After the shooting incident I was hospitalized for seven months and a speech therapist would come into my hospital room and repeat three words to me. Blue, bed, sock. They asked me to repeat them back, but my brain simply would not allow me to do so. No matter how hard I tried, I could not retain the information, even for a few seconds. My speech therapists continued to work with me for the next two-and-half years where they focused on improving my cognitive, memory, and executive functioning and scheduling skills as well as improve my scheduling abilities as well. Simultaneously improving both the mental aspect and the physical aspect of my recovery helped my brain rewire itself, make new mind-body connections, and this was the first stepping stone for me to overcome paralysis.
Eventually, after overcoming my upper body paralysis, I was able to begin my journey back into education, starting with learning how to construct letters and numbers. For the next two and a half years, I worked tirelessly towards this goal in the hope that I could finally return to school and reach my goals. The bullet had robbed me of so much time, but I refused to let it take away my grand aspirations. For the foreseeable future, I continued to do therapy sessions at a facility called the Timpany Center, which was designed to rehabilitate those with disabilities and was run by student interns. Even though I had dropped out of school after my injury, it felt encouraging to know that I had never really left the academic environment. One of the students who helped to run the center was called Colby and he suggested that I should take online classes in advertising, as he had noticed the substantial growth in my social media following. I took his advice and enrolled in the class, while noticing that another of my four-year university requirements was also available online, so I registered for that too.
By the time the quarter ended, I had received A grades in both classes and had overcome whatever learning anxiety I had felt at first. My brain was rewiring itself back into the academic routine and I was adapting even better than I had expected. At this point, I contacted my counsellor and asked what other classes I would need in order to qualify for the four-year university, to which she replied that I would need critical thinking in groups, geology, statistics, and intercultural communications.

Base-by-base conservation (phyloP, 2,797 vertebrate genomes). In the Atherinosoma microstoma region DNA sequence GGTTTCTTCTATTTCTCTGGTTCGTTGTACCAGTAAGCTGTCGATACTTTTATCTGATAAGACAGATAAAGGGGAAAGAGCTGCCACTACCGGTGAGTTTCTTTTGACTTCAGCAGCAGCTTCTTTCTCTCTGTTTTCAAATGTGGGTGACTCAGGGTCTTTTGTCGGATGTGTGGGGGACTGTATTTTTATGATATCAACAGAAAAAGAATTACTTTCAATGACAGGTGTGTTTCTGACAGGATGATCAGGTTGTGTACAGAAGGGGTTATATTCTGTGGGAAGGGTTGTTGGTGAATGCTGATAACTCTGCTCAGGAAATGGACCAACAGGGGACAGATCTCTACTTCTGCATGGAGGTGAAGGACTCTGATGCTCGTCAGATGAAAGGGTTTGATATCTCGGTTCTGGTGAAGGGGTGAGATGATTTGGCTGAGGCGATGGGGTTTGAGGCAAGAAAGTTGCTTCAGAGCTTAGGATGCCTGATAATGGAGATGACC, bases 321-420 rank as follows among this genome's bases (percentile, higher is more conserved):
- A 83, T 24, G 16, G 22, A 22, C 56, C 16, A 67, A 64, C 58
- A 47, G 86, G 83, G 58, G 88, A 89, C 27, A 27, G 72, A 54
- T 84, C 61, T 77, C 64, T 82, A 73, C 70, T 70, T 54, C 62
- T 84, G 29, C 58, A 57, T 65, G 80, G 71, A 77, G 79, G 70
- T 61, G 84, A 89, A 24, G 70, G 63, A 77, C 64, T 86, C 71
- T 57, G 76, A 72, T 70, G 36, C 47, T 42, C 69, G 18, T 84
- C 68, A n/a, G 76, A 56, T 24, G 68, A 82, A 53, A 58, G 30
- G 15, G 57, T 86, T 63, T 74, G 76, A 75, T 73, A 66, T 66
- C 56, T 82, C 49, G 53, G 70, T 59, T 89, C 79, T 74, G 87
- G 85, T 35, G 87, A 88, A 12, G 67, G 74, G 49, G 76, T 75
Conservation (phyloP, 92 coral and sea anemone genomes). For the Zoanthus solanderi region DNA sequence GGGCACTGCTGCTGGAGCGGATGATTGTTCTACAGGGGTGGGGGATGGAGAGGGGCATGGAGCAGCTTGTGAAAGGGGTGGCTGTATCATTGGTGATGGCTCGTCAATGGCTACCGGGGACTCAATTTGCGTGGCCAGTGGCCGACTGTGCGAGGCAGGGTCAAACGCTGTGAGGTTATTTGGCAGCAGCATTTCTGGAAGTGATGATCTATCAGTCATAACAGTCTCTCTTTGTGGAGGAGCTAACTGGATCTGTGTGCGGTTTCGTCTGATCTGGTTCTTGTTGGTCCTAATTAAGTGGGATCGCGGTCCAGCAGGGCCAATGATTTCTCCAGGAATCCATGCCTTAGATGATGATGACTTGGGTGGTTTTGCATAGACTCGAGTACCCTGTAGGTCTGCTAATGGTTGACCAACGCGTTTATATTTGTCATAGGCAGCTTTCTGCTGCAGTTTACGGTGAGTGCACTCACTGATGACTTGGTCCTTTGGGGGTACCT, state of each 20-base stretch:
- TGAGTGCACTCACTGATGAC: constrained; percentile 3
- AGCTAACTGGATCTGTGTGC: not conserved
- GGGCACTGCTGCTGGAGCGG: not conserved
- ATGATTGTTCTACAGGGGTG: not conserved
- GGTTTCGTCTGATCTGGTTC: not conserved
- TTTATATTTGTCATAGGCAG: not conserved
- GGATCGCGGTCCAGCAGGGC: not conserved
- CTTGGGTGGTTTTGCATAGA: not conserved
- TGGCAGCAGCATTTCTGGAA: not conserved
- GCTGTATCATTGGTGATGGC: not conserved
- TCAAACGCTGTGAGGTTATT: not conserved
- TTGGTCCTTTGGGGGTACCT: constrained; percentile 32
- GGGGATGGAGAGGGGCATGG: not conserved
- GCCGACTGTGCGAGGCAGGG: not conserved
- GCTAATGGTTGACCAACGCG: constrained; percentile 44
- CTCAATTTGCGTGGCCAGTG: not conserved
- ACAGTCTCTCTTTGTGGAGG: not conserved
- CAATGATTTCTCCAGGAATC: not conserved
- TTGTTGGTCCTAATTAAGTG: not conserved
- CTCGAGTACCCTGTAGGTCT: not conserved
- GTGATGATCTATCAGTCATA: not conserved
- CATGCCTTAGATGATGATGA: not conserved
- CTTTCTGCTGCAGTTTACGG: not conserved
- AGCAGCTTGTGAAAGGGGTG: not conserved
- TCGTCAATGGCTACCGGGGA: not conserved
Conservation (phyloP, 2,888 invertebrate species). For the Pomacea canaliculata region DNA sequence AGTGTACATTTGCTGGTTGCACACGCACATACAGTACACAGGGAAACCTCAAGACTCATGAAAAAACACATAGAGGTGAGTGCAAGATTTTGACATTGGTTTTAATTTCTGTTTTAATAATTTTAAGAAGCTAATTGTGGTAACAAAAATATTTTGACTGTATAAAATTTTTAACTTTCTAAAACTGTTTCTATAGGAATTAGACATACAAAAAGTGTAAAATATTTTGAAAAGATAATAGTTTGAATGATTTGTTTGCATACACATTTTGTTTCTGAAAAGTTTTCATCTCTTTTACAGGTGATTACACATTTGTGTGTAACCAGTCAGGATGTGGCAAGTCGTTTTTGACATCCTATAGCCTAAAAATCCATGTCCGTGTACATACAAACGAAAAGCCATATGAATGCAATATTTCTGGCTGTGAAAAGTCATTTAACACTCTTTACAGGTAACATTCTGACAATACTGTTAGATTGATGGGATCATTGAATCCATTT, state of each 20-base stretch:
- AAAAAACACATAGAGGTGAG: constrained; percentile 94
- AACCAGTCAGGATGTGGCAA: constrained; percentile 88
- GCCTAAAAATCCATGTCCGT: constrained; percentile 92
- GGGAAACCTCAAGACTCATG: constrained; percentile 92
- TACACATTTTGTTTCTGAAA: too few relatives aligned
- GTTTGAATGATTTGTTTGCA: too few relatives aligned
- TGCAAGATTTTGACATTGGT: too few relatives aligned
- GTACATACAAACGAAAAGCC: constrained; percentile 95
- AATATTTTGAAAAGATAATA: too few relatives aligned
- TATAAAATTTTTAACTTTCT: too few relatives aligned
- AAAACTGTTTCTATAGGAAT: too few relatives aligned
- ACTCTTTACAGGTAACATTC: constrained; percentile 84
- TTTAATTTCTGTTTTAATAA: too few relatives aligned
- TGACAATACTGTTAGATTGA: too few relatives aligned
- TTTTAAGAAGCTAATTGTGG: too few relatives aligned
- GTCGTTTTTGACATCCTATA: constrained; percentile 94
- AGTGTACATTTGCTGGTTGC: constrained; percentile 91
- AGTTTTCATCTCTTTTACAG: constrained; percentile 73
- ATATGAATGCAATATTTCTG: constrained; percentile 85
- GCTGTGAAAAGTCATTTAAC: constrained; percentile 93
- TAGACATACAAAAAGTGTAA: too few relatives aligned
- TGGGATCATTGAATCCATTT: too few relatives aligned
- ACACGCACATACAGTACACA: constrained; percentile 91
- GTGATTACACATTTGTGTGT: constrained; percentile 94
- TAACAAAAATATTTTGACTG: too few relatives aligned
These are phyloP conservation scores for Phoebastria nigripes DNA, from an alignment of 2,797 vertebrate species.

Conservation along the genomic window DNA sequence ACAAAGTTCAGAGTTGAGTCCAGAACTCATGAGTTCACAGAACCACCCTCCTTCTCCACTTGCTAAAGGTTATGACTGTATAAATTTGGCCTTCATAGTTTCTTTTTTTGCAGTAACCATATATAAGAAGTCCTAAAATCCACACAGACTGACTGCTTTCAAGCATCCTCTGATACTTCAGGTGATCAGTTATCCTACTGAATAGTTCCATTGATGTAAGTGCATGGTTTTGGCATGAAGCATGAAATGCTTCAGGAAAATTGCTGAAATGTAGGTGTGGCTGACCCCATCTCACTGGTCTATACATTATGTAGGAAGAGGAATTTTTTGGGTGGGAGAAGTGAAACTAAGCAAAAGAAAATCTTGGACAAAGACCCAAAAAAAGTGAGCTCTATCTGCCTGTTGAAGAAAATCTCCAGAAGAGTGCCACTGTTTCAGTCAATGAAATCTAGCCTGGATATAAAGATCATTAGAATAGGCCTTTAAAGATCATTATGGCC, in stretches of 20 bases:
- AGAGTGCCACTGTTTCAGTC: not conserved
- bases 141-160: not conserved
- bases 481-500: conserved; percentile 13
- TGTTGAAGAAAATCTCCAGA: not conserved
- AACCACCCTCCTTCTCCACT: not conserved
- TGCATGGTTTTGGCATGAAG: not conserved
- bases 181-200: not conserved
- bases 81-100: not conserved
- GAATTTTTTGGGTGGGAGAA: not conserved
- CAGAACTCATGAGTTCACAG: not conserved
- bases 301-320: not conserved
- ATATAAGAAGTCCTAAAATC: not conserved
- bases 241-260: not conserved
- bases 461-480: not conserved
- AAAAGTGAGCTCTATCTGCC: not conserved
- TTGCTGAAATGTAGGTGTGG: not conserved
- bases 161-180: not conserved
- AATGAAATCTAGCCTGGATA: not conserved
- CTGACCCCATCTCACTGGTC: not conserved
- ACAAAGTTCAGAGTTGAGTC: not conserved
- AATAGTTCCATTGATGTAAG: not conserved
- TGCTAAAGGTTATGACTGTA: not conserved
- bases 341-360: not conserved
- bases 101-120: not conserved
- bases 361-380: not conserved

This came as a major blow to me. The same part of my brain that struggled to retain and manipulate information was also in charge of mathematics. For the past three years, therapists had been trying to teach me basic things like counting money, adding, subtracting, and more. If I struggled with these simple tasks, how would I ever be able to grasp something like statistics? After voicing my concerns, my counsellor recommended a professor who I readily contacted and explained my situation. His reply eased my worries, ensuring me that each exam had a three-day time limit and that everything would be okay.
On my first day, I was put into a group with four straight-A students and were aiming to attend colleges such as Berkeley and Stanford. Not only did we do our day-to-day work in these groups, but we also did our exams as a five-person team too. Thanks to my group and quality professor, I ended statistics with a 96% to go along with my 97% in critical thinking. Not bad for what I had assumed to be my hardest subjects.
Thanks to a woeful stint at De Anza College in my past, my near-perfect GPA from my days at the College of the Desert plummeted to a 2.0. I simply could not afford to have a bad quarter if I hoped to achieve my dreams. I ended up signing an academic renewal, ensuring that my lowest quarter grades were removed from my transcript, before getting straight A’s upon my return in the new quarter, dragging my GPA up to 3.33. This was essential for any hopes of transferring to a four-year university.
By the end of the summer of 2020, I worked closely with my counsellor in order to transfer to a university, taking online courses to avoid the day-to-day troubles of getting around campus. I also needed a flexible schedule in order to make various therapy appointments, as well as being able to take classes at my own pace. One day, in conversation with my counsellor, she suggested that she should contact Arizona State University to ask about financial aid. This got me thinking more about Arizona State and I asked them to give me a call sometime. The very next day, they did just that. We immediately started to work out a custom education plan for my communication degree and I received an admissions packet to kickstart the process. With a GPA of 3.3, Arizona claimed there would be no problem with me getting in. With that said, after I applied, and weeks of waiting anxiously, I just got the notification that I was accepted to ASU where I will finish my bachelors degree and then pursue my masters.